A student asked Yunmen, “What is the teaching that lasts a lifetime?”
Yunmen said, “Say something in response.”
—The Blue Cliff Record, Case 14
John Tarrant on: The Alembic of Practice
You’re in the alchemical vessel. You know, we’ve been talking some about the notion of the alembic, which is a European notion; but it’s also a Chinese notion, because of their alchemy tradition. You know, alchemists kept getting confused about whether they were trying to turn lead into gold, become immortal, or really just discover the nature of the human mind.
The alchemical model was a sort of metaphor—that the experiments and things that happen; the pressure, the steam, the cutting out, the drowning, the burning—that this all happens to you. You feel that in the journey. You can’t avoid that, and so there’s this huge initiatory force going on. And that’s an intrinsic part of transmission. It’s not like, “Oh, you get over that, and then you’re in transmission.” It’s that we accept, and in a way welcome, and find joy in those aspects of life that we try to get away from.
Meeting with a Teacher
Working with a teacher is part of an active engagement with meditation and koans, and with your own life and transformation.
Individual meetings with a teacher are one of the ways to go deeper into your meditation and koan practice. As a member of Pacific Zen Institute, you have the opportunity to work with teachers one-on-one, in person, online, or in some cases via email or phone. You may connect with a teacher at one of our centers, at a workshop or retreat, or through their online teachings. You may contact a teacher to learn whether they are available to work with you as a student.
It is beneficial to support your teacher financially, as much as your circumstances allow, through dana contributions, and to support teachers and the whole community through volunteering. You may talk to your teacher about ways to help out and be connected to the community, even if you live far away. Visit our Teachers page for more information on each PZI Teacher and how to contact them.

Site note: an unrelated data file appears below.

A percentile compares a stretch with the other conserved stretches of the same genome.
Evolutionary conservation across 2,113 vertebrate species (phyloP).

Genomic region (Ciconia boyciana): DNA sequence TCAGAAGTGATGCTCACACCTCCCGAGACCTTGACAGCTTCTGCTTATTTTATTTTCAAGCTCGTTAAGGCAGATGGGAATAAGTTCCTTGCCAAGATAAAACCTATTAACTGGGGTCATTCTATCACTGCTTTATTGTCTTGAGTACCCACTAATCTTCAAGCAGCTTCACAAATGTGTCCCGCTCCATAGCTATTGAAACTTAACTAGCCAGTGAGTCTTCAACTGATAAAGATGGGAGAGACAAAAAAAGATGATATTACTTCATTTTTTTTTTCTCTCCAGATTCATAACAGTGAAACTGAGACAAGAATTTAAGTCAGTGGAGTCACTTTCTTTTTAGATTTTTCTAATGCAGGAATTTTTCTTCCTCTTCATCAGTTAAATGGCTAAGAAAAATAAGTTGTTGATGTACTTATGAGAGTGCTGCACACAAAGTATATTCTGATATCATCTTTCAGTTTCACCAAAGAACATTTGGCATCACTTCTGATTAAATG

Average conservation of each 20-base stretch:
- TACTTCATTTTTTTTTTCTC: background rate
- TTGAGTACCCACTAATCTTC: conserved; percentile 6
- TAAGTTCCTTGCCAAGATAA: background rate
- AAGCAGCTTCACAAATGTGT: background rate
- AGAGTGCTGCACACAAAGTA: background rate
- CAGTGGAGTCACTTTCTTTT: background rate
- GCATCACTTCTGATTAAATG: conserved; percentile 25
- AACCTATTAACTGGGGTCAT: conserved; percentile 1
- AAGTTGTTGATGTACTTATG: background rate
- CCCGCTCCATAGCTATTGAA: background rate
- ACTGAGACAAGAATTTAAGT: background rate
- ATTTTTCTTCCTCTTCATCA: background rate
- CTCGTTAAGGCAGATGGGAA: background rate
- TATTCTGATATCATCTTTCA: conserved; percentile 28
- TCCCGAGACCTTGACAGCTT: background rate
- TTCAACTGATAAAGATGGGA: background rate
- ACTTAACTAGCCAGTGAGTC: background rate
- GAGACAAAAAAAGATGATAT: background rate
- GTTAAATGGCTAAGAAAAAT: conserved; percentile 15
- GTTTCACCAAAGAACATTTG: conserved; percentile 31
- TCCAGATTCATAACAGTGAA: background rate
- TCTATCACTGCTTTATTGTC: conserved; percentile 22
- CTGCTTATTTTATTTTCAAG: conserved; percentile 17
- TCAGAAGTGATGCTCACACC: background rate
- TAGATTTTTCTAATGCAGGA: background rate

What Is Dokusan? As Defined by Joan Sutherland
In Japanese this is called dokusan, which means going alone to the teacher, and sanzen, going to Zen. As English-speakers, some of us use “work in the room,” another traditional term for these private meetings that are always part of a Zen retreat and that may also happen between retreats. Sanzen styles have varied from school to school and teacher to teacher; the common element is an encounter that goes beyond what’s conceivable. The style described here is one evolving in the West, and because a meeting is by its nature a collaboration, I asked some longtime Zen students for their perspective on the matter and have included their thoughts and some of their words here.
Zen meetings have the simplest of forms: two people sitting on the floor, face inches from face, in a candlelit room. And yet that small room is a large field, containing the stars and the earthworms and poems and cities. In the vastness, the Chinese teacher Linji said, the true person has no rank; everyone and everything is perfectly equal, and completely themselves. Here we don’t even have stories about what meetings are for. The world of how you think it ought to be and whether you’re making a good impression is a ghost world; work in the room is sitting together in the real, where anything might be possible. Authority lies in the timeless moment itself: What is most real, most true, right here and right now?
The teacher invites the meditator into this field, and the meditator’s response is where the encounter begins. Every meeting is different—laughter, tears, sitting together in silence, banging about the room, songs sung and koans explored. Most often there is the deepest kind of conversation. I notice in myself that the feeling that arises naturally from this field is love.
Excerpt from Article: What Is Dokusan? Published by Lion’s Roar, Dharma Dictionary
Direct Encounter with the Big Questions of the Blue Cliff Record – with Tess Beasley
Transcript: Secret Fidelity & One Finger Zen, Even in the Bardos – with John Tarrant
Bodhidharma’s Response to Emperor Wu – with David Weinstein
Transcript: No Rank! Or the Wild Path of Awakening – with John Tarrant
Ways to meet